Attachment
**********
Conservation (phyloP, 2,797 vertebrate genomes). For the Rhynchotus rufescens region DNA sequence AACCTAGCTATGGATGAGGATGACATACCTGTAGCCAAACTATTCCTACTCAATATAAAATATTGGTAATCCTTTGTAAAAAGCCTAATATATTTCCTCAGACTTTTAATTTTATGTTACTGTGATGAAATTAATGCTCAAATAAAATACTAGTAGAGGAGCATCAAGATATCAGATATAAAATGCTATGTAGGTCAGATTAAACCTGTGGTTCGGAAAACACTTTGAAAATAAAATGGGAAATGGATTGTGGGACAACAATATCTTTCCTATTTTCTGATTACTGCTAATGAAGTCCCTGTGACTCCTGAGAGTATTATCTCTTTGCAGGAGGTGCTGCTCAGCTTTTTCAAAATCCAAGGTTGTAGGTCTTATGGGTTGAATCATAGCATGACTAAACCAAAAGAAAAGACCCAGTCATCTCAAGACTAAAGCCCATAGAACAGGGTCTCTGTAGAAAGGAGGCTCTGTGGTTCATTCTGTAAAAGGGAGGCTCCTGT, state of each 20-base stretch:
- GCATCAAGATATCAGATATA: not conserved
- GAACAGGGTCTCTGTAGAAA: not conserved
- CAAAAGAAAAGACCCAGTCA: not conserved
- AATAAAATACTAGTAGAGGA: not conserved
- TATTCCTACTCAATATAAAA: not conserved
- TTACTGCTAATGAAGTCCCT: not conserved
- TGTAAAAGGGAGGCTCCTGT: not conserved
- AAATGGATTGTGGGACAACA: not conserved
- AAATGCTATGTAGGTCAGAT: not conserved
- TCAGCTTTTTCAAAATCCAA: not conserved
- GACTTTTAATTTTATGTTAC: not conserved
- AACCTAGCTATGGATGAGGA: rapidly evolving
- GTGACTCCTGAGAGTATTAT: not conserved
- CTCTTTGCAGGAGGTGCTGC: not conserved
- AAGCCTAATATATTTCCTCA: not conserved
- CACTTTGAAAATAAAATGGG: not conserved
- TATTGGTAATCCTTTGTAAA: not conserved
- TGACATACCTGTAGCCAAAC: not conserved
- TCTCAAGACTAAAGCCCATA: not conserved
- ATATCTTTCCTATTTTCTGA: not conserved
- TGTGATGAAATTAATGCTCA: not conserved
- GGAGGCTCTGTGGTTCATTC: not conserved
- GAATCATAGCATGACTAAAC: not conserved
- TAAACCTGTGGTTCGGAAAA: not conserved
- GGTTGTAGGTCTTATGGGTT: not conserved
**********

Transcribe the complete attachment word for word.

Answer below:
Conservation (phyloP, 2,797 vertebrate genomes). For the Rhynchotus rufescens region DNA sequence AACCTAGCTATGGATGAGGATGACATACCTGTAGCCAAACTATTCCTACTCAATATAAAATATTGGTAATCCTTTGTAAAAAGCCTAATATATTTCCTCAGACTTTTAATTTTATGTTACTGTGATGAAATTAATGCTCAAATAAAATACTAGTAGAGGAGCATCAAGATATCAGATATAAAATGCTATGTAGGTCAGATTAAACCTGTGGTTCGGAAAACACTTTGAAAATAAAATGGGAAATGGATTGTGGGACAACAATATCTTTCCTATTTTCTGATTACTGCTAATGAAGTCCCTGTGACTCCTGAGAGTATTATCTCTTTGCAGGAGGTGCTGCTCAGCTTTTTCAAAATCCAAGGTTGTAGGTCTTATGGGTTGAATCATAGCATGACTAAACCAAAAGAAAAGACCCAGTCATCTCAAGACTAAAGCCCATAGAACAGGGTCTCTGTAGAAAGGAGGCTCTGTGGTTCATTCTGTAAAAGGGAGGCTCCTGT, state of each 20-base stretch:
- GCATCAAGATATCAGATATA: not conserved
- GAACAGGGTCTCTGTAGAAA: not conserved
- CAAAAGAAAAGACCCAGTCA: not conserved
- AATAAAATACTAGTAGAGGA: not conserved
- TATTCCTACTCAATATAAAA: not conserved
- TTACTGCTAATGAAGTCCCT: not conserved
- TGTAAAAGGGAGGCTCCTGT: not conserved
- AAATGGATTGTGGGACAACA: not conserved
- AAATGCTATGTAGGTCAGAT: not conserved
- TCAGCTTTTTCAAAATCCAA: not conserved
- GACTTTTAATTTTATGTTAC: not conserved
- AACCTAGCTATGGATGAGGA: rapidly evolving
- GTGACTCCTGAGAGTATTAT: not conserved
- CTCTTTGCAGGAGGTGCTGC: not conserved
- AAGCCTAATATATTTCCTCA: not conserved
- CACTTTGAAAATAAAATGGG: not conserved
- TATTGGTAATCCTTTGTAAA: not conserved
- TGACATACCTGTAGCCAAAC: not conserved
- TCTCAAGACTAAAGCCCATA: not conserved
- ATATCTTTCCTATTTTCTGA: not conserved
- TGTGATGAAATTAATGCTCA: not conserved
- GGAGGCTCTGTGGTTCATTC: not conserved
- GAATCATAGCATGACTAAAC: not conserved
- TAAACCTGTGGTTCGGAAAA: not conserved
- GGTTGTAGGTCTTATGGGTT: not conserved